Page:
· Make your own salsa with lots of fresh tomato—salsa is a great replacement for high-fat salad dressings as well as being tasty on meats, fish, and eggs

 

Read the original article here.



7 Summer Salad Ideas

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Fresh salads can be a light and healthy choice for the summer. Here are seven summer salad ideas to make your summer a little healthier!
SunflowerSeed Salad

Arugula, Grape, and Sunflower Seed Salad

By including a variety of ingredients, salads are often a nutritional powerhouse: This recipe provides lots of antioxidants from the grapes, healthy fats and vitamin E from the sunflower seeds and grapeseed oil, and folate and vitamin A from the arugula. A sweet mustard vinaigrette dressing matches both the peppery bitterness of the greens and the sweet juiciness of the grapes. Try this salad topped with salmon or tuna for a healthful dinner.View Recipe: Arugula, Grape, and Sunflower Seed Salad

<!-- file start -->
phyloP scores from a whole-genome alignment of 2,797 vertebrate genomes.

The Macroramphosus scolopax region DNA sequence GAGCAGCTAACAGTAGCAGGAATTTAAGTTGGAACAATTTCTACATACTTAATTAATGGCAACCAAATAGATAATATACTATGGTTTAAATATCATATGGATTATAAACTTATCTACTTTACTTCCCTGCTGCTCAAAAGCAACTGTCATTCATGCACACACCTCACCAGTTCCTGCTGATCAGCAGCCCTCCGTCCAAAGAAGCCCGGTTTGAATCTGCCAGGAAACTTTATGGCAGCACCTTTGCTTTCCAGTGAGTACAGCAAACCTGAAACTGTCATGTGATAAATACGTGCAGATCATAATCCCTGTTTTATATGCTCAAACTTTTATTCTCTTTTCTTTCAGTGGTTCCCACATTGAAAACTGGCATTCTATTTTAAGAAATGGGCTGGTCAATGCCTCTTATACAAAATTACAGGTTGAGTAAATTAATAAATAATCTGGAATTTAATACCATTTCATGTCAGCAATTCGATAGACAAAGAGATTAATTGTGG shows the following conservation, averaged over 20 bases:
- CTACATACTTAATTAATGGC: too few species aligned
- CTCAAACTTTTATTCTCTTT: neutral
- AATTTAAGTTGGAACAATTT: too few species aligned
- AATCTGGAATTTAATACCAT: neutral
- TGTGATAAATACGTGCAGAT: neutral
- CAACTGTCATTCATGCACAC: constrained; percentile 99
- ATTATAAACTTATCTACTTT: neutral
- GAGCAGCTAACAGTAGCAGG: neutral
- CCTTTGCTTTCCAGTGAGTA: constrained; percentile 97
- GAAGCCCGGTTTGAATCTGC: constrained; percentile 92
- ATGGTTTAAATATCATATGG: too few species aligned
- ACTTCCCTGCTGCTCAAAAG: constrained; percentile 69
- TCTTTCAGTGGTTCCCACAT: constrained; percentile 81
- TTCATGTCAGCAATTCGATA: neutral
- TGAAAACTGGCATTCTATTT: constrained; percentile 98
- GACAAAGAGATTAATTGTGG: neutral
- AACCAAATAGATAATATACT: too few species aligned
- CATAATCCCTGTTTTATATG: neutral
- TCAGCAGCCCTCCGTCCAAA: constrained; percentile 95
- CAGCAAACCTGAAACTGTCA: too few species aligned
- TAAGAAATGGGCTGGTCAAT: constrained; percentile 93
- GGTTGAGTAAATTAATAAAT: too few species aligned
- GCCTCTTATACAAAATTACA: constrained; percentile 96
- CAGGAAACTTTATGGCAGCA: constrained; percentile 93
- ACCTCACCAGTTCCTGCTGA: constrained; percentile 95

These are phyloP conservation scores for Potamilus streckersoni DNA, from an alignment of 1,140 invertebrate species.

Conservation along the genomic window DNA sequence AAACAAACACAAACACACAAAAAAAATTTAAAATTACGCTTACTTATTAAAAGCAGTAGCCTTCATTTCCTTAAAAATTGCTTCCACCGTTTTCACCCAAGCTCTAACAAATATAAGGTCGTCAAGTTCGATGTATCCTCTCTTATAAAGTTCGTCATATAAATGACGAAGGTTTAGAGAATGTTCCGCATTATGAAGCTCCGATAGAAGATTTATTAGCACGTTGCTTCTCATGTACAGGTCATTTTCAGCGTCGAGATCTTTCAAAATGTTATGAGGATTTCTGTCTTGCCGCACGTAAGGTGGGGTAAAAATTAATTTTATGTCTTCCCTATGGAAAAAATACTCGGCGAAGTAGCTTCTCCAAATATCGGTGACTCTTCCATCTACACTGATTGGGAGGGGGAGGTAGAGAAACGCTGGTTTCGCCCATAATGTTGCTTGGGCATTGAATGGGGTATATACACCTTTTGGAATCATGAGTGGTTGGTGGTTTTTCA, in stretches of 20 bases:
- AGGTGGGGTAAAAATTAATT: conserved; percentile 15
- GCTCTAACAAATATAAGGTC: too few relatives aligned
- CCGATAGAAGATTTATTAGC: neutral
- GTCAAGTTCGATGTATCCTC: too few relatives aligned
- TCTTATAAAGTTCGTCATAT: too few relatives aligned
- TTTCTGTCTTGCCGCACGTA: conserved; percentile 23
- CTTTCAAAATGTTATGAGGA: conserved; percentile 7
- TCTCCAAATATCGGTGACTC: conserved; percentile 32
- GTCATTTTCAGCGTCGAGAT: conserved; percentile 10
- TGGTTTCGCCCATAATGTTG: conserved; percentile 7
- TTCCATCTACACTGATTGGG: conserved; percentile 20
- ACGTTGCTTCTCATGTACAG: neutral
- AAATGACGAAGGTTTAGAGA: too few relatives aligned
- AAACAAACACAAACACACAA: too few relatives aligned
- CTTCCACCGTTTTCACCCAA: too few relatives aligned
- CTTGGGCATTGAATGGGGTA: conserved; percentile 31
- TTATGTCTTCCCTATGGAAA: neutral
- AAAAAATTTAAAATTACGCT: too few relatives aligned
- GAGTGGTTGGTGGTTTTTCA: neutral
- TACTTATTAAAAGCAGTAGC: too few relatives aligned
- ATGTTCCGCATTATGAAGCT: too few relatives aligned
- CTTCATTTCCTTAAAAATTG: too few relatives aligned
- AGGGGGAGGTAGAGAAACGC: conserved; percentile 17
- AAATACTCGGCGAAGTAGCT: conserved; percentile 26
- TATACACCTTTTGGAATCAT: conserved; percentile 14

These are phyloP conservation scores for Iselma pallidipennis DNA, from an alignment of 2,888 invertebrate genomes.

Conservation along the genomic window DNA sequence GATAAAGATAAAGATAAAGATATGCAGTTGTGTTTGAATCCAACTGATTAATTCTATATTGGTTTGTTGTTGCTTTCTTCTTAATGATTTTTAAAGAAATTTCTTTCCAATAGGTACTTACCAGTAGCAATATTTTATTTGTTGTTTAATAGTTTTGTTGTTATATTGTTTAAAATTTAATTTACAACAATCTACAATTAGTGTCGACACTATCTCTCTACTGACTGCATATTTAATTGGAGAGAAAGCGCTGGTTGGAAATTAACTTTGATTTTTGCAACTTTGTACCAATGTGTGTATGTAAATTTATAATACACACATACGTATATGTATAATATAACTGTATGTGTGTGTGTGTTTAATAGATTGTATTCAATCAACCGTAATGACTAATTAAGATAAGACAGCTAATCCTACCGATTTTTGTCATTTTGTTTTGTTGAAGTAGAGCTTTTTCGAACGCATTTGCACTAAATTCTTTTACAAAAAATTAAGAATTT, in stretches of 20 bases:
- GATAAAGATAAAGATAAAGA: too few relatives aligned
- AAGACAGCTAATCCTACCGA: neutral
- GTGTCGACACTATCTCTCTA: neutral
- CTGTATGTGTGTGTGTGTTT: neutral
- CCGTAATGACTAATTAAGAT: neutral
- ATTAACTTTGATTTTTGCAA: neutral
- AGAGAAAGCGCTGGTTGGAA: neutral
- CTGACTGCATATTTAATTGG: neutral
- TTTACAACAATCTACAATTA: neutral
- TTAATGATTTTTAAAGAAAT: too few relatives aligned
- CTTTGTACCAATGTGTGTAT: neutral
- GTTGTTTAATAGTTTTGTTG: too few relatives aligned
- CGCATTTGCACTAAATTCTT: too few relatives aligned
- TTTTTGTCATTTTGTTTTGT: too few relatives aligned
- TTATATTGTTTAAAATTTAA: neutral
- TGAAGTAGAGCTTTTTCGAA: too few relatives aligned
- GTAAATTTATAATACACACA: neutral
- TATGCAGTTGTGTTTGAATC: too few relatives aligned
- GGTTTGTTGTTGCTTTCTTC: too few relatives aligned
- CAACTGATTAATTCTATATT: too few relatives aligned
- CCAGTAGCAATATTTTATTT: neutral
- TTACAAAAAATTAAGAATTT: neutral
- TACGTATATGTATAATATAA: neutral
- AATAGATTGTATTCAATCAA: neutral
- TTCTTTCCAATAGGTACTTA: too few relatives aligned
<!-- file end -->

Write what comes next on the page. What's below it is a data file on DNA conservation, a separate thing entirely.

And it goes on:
TunaGarbanzo

Tuna-Garbanzo Salad

With fresh green beans, hearty garbanzos, and a smoky-creamy dressing, this Spanish tapas-style dish is unlike any other tuna salad you’ve tried. But it still takes less than 10 minutes to make and contains fewer than 400 calories per serving. High-quality tuna is a must; check European or Mediterranean markets for imported oil-packed tuna.View Recipe: Tuna-Garbanzo SaladProscuitto



Summer Pool Snacks: 11 Healthy Choices

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Summer is here! With summer comes the pool fun (an opportunity for some vitamin D) and it’s important to be prepared with healthy summer pool snacks so you don’t find yourself running though a drive-thru. We found this great blog post from Natalie with SuperHealthyKids.com and thought we’d share! It’s great not only for kids, but adults too!